Friday, August 28

The Disappearance of Eleanor Rigby: Him & Her

One of my awaited films from last year is the Jessica Chastain and James McAvoy film, The Disappearance of Eleanor Rigby. What makes it unique is that it is split into two parts, with each film focusing on one main character as they navigate through their lives and relationship after the loss of their son. While there is a version that combines these two films into one (if watched separately, it will clock to a three-hour run time), I have read that the separate versions work wonderfully as well. While neither was anything that I’ve expected, Him and Her compliment each other fluidly, and with the different perspectives adding to the tone and shift each piece is going for.

Wednesday, August 26

Pride & Prejudice

Like a somewhat insane person, I’ve been recently obsessing about Pride and Prejudice, prompting me to write a three-part review. It’s one of the classical adaptations whose versions I like to watch and fall in love with Lizzie and Mr. Darcy. I’m still in between reading the book and deciding if I should do a comparative piece between the novel and the adaptations I've seen. For now, I’m going to be writing about the 2005 film adaptation, starring Keira Knightley and Matthew Macfadyen.

Sunday, August 23

Inside Out

Inside Out was one of my most awaited films this year. Praises were sung from nearly all corners of the internet; it was a comeback that was not to be missed. The film certainly lived up to its hype, and can be considered one of Pixar’s best works yet.

Friday, August 21

Oscar Re-Do Blogathon

I've read about this blogathon hosted by Matt of Film Guy Reviews through others' entries and I wanted to join in the fun. Before anything else, here are the rules:
1. You must only pick one film from one year.
2. When nominating it in different categories, you must take out one actual nominee to make room for yours.
Ex: Shame (2011)
Best Picture
-Who goes off: Extremely Loud and Incredibly Close
Best Director (Steve McQueen):
-Who goes off: Woody Allen for Midnight in Paris
3. After including it in each category you chose, give a short blurb as to why you would've entered it in the different categories that you chose and why you would've nominated it over the nominees that you replaced.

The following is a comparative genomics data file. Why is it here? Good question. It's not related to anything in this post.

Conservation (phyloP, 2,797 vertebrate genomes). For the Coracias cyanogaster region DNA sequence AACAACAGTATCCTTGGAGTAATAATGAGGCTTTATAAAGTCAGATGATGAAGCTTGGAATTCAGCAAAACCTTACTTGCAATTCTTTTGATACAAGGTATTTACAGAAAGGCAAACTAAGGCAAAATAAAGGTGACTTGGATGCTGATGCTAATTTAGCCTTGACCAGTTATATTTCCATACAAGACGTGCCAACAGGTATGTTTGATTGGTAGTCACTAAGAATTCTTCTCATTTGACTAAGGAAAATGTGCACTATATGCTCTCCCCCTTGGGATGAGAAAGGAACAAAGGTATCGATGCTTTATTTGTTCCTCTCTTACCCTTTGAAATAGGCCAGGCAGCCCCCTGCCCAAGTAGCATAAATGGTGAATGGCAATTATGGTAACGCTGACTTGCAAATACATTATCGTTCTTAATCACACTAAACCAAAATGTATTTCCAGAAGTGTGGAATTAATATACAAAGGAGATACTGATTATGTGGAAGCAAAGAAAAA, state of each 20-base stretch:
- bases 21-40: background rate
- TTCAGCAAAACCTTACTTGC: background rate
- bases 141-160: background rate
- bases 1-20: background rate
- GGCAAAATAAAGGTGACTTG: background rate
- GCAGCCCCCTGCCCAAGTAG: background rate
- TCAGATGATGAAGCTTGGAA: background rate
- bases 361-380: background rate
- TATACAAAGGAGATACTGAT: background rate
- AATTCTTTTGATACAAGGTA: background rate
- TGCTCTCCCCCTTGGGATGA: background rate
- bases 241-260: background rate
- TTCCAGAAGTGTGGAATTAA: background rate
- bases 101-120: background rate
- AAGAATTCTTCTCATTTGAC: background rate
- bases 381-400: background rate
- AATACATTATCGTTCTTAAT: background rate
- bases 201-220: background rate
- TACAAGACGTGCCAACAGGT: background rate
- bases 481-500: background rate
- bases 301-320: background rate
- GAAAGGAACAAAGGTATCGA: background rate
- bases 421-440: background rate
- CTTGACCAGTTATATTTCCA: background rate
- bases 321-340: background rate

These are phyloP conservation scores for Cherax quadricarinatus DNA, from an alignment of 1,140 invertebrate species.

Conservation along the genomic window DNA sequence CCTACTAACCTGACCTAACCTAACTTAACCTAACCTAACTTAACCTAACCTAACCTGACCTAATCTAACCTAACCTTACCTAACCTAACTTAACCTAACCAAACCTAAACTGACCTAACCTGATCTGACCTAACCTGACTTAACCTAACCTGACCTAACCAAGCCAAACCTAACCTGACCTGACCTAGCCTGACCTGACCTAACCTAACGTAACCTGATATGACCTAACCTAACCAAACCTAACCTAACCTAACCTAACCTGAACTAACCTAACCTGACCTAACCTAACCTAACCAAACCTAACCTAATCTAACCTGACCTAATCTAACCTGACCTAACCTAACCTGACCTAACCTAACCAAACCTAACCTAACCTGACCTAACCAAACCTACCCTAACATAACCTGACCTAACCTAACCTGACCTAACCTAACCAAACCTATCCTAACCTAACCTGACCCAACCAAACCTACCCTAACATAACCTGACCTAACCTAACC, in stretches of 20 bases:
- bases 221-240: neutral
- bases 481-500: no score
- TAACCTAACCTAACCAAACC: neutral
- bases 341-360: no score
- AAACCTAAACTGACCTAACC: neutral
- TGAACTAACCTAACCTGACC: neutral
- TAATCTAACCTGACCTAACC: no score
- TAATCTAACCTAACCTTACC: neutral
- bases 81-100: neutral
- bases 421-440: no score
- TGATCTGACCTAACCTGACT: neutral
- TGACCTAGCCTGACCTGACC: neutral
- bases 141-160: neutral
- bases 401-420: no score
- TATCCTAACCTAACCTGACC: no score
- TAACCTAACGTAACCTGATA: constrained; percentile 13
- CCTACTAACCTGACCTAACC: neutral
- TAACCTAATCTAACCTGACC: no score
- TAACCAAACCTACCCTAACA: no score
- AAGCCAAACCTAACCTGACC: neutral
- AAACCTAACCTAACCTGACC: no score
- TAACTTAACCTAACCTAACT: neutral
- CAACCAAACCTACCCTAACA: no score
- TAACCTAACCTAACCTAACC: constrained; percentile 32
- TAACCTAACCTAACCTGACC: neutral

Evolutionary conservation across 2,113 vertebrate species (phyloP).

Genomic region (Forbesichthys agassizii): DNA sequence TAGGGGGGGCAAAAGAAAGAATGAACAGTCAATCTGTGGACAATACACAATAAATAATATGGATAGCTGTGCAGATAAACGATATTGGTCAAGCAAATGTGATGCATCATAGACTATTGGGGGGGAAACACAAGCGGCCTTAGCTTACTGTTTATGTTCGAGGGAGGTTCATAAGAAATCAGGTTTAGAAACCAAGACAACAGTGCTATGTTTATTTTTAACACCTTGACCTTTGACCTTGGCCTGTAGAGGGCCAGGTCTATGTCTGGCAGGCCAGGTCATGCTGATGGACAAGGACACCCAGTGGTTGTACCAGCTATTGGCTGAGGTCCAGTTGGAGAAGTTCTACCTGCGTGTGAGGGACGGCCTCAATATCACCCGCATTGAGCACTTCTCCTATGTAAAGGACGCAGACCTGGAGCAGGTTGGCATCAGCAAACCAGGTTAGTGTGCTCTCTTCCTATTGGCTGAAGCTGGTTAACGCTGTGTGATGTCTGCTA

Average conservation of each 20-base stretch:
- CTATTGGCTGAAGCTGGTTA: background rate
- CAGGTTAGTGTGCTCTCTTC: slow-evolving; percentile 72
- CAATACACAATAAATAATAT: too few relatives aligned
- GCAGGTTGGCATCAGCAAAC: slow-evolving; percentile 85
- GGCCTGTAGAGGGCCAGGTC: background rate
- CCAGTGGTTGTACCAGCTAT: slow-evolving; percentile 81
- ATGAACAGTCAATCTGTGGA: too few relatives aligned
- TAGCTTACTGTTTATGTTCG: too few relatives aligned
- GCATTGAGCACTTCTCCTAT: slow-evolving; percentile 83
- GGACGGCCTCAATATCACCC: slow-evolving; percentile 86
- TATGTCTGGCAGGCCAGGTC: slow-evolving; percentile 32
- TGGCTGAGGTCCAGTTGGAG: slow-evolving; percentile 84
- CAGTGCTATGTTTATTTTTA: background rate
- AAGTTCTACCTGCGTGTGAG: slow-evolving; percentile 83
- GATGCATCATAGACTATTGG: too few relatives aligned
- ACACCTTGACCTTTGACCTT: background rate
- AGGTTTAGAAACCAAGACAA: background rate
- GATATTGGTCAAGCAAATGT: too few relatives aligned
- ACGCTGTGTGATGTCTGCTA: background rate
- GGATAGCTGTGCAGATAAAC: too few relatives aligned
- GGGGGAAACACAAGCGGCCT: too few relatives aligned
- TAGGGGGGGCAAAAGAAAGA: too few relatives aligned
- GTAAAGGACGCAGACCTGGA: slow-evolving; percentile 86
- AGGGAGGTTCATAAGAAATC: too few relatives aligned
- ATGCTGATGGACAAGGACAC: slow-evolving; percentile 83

4. It can be a film that is already nominated. But one that only has about one or two.
5. After posting on your blog, you can post the link in the comments section of this page or tweet me @filmguy619.
You guys have two weeks to take part in this blogathon and I look forward to what you guys come up with. Have fun!

Wednesday, August 19

Against the Crowd Blogathon 2015

Wendell from Dell on Movies is hosting another blogathon! Its a sequel to the Against the Crowd Blogathon he hosted last year (you can read my entry here). Here are the rules:

1. Pick one movie that "everyone" loves (the more iconic, the better). That movie must have a score of at least 75% on rottentomatoes.com. Tell us why you hate it.
2. Pick one movie that "everyone" hates (the more notorious, the better). That movie must have a score of less than 35% on rottentomatoes.com. Tell us why you love it.
3. Include the tomato meter scores of both movies.
4. Use one of the banners in this post, or feel free to create your own.

Monday, August 17

Blind Spot: Princess Mononoke

I’ve made it my special mission to finish all works released by Studio Ghibli, or at least the ones I can get my hands on. I’ve never really had the trouble of sitting through one of the films, until I’ve began watching Princess Mononoke. It’s safe to say that this is one of the studio’s high profiled works, with its content a bit darker compared to its counterparts. As much as I was willing to love it, something in the film did not sit with me – the fact that I had a hard time sitting through it should have already raised a few red flags.

Saturday, August 15

Solomon's Perjury Part 1: Suspicion

I don't want a lot of Japanese movies that have a mystery as its main theme. However, I do enjoy how they tackle mystery. From what I've seen, they like their build ups and their twists. Solomon's Perjury has those qualities, a lenghtly feature divided into two separate films. Unfortunately I only got to watch the build up but I'm quite interested on how the second part turns out to be.